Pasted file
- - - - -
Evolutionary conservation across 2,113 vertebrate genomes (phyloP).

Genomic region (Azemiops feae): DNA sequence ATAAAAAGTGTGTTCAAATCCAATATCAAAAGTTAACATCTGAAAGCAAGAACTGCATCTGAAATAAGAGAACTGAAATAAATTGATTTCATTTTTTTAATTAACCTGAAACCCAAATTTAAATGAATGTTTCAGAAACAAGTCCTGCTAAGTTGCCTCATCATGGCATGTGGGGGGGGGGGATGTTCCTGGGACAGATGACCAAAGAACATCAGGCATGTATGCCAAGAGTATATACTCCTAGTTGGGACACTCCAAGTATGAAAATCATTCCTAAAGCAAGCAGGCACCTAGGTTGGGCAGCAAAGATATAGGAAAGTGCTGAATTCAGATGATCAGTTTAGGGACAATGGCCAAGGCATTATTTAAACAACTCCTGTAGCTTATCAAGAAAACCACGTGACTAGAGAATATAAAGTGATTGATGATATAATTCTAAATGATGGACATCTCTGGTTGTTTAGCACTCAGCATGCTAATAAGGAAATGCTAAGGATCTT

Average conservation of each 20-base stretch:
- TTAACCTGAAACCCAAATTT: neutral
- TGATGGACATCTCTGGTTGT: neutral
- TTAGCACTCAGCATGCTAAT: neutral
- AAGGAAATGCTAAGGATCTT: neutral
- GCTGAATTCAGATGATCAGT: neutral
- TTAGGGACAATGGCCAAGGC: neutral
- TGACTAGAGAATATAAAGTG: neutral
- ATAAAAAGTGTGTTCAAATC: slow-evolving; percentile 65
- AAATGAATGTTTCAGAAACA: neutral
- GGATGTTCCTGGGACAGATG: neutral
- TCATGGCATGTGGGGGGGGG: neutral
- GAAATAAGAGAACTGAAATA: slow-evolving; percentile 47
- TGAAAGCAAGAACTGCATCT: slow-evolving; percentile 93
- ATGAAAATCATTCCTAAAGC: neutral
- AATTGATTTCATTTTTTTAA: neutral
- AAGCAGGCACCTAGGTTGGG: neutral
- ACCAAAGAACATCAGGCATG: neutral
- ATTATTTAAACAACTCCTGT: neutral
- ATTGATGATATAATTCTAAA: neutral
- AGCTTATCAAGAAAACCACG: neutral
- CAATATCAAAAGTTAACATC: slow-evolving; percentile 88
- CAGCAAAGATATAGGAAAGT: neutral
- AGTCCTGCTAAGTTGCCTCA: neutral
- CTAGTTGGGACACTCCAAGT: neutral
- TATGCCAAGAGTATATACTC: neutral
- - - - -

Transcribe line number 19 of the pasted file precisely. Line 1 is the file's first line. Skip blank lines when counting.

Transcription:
- AAGCAGGCACCTAGGTTGGG: neutral